Are you planning on running a marathon? Whether you run every day, a few times a week or are a weekend warrior, below are the 10 best exercises you should do in order to improve your running economy (RE) and remain injury free.
RE refers to the “energy demand for a given velocity” at a submaximal level (Saunders, Pyne, Black & Hawley, 2004). This is determined by measuring your oxygen consumption (VO2) during a steady state, and your respiratory exchange ratio (Saunders, Pyne, Black & Hawley, 2004). Think of RE as if you were driving a Tesla, you are in a fast car that can go the distance in terms of fuel economy.
To maximise your running potential strength training is vital…
Undertaking strength training will ensure your body can handle the physical load placed upon it, this will help to prevent injury, increase cardiovascular performance and reduce the severity of fatigue. The following 10 exercises should become staples to any runner’s program. Plyometric’s and Olympic Lifting have not been included here, however once base levels of strength and technique have been achieved by working with a highly skilled Performance Coach, then they too would become part of this list.
Deadlift – Deadlifts are arguably one of the best exercises for any athlete or individual training for an event or for general fitness. They develop total body strength with a focus on the posterior chain “the framework to an injury proof body”.
Squat – Squats are a total body compound exercise with a primary focus on the lower body. Benefits from squatting include an increase in strength and muscular endurance, meaning you will be able to run longer without feeling muscular fatigue, they increase your cardiovascular fitness due to their high metabolic cost to perform and they also build on mobility which will transfer to your running.
Lunge – Performing the lunge is a great way to increase coordination and balance while developing strength to support the joints. Lunges can be performed in a variety of ways so it is important to seek coaching from a qualified practitioner to maximise your training potential.
Single Leg Squat – Single leg squats are a great unilateral (single leg) exercise to build proprioception.
“Proprioception allows us to understand where our body is in space and time at any given moment. Our sense of sight, sound, hearing and touch cooperate for us to perform a task” (Verkhoshansky & Siff, 2009).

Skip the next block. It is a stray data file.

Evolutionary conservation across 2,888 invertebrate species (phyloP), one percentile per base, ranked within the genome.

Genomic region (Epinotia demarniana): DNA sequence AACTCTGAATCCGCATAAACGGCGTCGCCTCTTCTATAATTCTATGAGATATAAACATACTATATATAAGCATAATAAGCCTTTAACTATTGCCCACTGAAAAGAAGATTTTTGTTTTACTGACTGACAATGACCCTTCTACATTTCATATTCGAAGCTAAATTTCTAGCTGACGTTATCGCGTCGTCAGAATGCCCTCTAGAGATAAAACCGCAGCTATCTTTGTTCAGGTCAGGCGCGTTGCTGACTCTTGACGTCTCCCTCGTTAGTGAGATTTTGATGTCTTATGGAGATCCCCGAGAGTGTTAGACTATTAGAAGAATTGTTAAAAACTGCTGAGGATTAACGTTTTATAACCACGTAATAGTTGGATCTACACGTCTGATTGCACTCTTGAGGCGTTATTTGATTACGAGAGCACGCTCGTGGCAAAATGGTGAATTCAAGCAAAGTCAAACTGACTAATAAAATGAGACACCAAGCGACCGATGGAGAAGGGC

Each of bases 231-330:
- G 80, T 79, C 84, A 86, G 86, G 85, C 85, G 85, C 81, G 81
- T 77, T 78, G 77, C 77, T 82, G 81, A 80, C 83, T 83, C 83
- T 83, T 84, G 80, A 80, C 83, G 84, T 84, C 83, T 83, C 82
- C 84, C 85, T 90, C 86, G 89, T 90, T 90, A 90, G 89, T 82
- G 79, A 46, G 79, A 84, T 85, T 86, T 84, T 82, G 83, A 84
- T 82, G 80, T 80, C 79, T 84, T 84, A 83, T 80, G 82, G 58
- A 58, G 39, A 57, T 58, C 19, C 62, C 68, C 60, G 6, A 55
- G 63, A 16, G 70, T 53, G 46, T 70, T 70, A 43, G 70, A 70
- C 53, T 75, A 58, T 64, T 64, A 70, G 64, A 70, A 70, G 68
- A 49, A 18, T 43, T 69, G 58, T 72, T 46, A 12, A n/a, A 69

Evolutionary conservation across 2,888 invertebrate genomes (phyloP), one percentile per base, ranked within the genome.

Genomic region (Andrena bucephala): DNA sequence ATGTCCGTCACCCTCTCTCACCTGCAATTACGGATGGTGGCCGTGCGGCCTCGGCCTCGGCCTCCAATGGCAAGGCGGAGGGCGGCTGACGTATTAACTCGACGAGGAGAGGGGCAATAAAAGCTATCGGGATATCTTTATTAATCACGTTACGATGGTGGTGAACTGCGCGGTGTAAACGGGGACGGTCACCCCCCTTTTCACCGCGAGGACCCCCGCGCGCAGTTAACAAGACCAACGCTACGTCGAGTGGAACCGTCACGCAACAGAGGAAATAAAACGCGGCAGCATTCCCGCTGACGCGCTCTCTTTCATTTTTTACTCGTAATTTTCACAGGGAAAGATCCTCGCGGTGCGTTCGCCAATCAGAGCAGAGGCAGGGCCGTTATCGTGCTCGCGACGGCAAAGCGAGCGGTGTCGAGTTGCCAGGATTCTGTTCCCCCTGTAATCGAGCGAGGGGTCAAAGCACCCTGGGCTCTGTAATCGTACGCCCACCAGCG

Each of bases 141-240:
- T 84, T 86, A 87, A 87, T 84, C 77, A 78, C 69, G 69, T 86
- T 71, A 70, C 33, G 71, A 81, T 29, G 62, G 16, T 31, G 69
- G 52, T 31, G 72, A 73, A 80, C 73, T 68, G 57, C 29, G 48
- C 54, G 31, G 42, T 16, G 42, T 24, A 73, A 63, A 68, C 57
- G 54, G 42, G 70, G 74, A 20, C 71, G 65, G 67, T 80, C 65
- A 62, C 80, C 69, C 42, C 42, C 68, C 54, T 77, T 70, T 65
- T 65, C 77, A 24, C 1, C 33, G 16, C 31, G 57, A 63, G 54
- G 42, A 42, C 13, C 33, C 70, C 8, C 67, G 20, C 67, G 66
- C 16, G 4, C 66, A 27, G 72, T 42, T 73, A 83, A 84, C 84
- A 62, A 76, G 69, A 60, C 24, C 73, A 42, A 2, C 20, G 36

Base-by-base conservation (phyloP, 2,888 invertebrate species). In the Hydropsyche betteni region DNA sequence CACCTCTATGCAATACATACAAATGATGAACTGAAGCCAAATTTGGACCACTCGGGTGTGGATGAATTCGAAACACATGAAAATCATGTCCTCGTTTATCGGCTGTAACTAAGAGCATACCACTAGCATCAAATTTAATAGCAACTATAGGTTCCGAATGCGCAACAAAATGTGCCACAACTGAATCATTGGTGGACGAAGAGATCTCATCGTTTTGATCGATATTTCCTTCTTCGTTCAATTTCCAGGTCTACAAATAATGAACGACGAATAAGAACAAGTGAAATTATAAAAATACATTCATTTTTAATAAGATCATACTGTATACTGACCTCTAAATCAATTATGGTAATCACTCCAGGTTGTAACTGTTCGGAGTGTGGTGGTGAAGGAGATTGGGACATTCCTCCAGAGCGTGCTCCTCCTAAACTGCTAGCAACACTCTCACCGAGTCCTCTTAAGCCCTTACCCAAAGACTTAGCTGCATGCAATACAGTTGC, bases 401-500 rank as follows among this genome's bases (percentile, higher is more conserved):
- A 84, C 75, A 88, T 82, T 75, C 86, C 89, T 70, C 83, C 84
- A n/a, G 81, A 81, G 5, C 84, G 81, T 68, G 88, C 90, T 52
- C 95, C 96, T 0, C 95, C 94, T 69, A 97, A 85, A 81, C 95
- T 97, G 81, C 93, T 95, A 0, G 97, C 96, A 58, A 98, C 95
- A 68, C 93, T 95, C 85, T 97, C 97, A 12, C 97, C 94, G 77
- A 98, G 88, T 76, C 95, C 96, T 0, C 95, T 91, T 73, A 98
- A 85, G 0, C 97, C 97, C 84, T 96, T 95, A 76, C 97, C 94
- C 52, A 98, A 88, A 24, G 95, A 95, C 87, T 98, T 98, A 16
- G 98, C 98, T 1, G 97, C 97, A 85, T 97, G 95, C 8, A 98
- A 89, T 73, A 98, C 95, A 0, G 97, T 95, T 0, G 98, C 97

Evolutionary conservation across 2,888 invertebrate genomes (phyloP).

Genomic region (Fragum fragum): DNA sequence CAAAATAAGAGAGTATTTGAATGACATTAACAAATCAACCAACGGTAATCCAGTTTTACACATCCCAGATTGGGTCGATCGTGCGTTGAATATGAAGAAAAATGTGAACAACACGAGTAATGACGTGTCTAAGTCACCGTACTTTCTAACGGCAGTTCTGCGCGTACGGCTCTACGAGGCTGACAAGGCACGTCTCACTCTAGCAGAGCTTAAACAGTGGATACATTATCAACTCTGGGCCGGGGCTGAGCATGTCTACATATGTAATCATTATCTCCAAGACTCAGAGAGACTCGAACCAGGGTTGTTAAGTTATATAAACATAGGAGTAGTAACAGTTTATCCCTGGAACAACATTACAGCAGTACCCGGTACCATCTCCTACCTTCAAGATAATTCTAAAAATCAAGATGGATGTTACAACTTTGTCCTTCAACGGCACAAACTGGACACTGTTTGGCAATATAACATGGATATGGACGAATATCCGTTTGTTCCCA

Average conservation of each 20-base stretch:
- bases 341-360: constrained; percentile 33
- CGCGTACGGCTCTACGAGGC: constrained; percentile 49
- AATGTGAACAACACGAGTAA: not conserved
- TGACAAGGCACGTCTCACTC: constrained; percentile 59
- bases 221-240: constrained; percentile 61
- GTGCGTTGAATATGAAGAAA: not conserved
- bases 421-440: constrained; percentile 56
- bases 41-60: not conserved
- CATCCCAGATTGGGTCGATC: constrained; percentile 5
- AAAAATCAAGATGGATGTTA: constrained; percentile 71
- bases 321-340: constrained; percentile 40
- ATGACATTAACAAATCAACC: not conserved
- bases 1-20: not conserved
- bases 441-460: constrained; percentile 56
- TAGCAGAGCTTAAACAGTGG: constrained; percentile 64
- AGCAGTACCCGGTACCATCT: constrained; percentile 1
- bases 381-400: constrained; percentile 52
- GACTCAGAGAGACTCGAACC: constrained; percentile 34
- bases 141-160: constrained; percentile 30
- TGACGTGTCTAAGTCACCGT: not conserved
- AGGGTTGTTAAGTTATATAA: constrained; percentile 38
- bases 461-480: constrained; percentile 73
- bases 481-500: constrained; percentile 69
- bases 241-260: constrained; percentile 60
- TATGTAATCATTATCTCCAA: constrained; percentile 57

Single leg squats transfer across to running as when we run, we are never on both feet so the proprioception developed reduces our risk of injury.
Glute Ham Raise (GHR) – GHR help to prevent injuries such as ACL tears and hamstring strains. They strengthen the posterior chain through knee flexion and hip extension and they enhance your speed and jumping abilities. Further, the GHR is a great way to de-load your spine while training the lower body, so are great if needed for injury management as there is minimal force placed upon it.
Glute Bridge – Glute bridges are a great exercise to use for activation and to stabilise the core while in extension, this in turn significantly reduces the risk of injury. Glute bridges should be incorporated in your warm up program to enhance your RE.
Palloff Press – The palloff press is an exercise that develops strength through our core. This will improve total body strength and function while reducing the risk of injury. It can be done at home with any form of resistance band.
Banded Rows – Banded rows are another exercise that can be done at home away from the gym. In order to run a marathon, it is essential to have good posture that can be sustained throughout the run. Once we start to fatigue we can feel heavy’ by leaning forwards and slouching, which will decrease your efficiency to run. Banded rows will support your posture by strengthening those back muscles that assist us in standing upright.
Bent Leg Calf Raises & Bent Leg Calf Raises in a Static Lunge Position – It is essential to strengthen and condition the calf muscles for running in order to prevent injury. Strengthening these muscles will help them absorb the physical stress placed upon them. According to (SMA) 17% of runners sustain calf related injuries. A common reason why calf injuries occur is due to the stressed placed on the muscle when it is lengthened and contracted.
Cat/Cow Stretch – Cat cow stretch is a great exercise to perform during your warm up and cool down. It incorporates flexion and extension of the spine in a dynamic pattern and has many benefits such as stretching the spine and neck as they can become stiff during and after a long run to improving posture.
The majority of these exercises develop the posterior chain which are the muscles running from our back, all the way down to our calves. The posterior chain is not only essential for athletic performance, but it is the foundation of what makes us move from walking, to running, jumping and pulling. As mentioned earlier, there are many other exercises that can be added to the 10, from mobility work, plyometric training and Olympic weightlifting, however these exercises require guidance from a qualified coach. It is recommended to seek medical clearance before starting any exercise program. Come in and see us at Absolute Health & Performance to help prevent injuries and enhance your athletic performance on the track or field!
“Don’t dream of winning, Train for it” – Mo Farah
Written by Performance Coach Michael Velianis
Saunders, P. U., Pyne, D.B., Black, R. D., & Hawley, J. A. (2004). Factors affecting running economy in trained distance runners. Department of Physiology: Australian Institute of Sport, 34(7), 465-85.
Sports Medicine Australia. (2016) Running Fact Sheet: Retrieved from http://sma.org.au/resources-advice/sports-fact-sheets/running/
Verkhoshansky, Yuri., & Siff, Mel: (2009). Supertraining (6th ed.). Rome: Ultimate Athlete Concepts.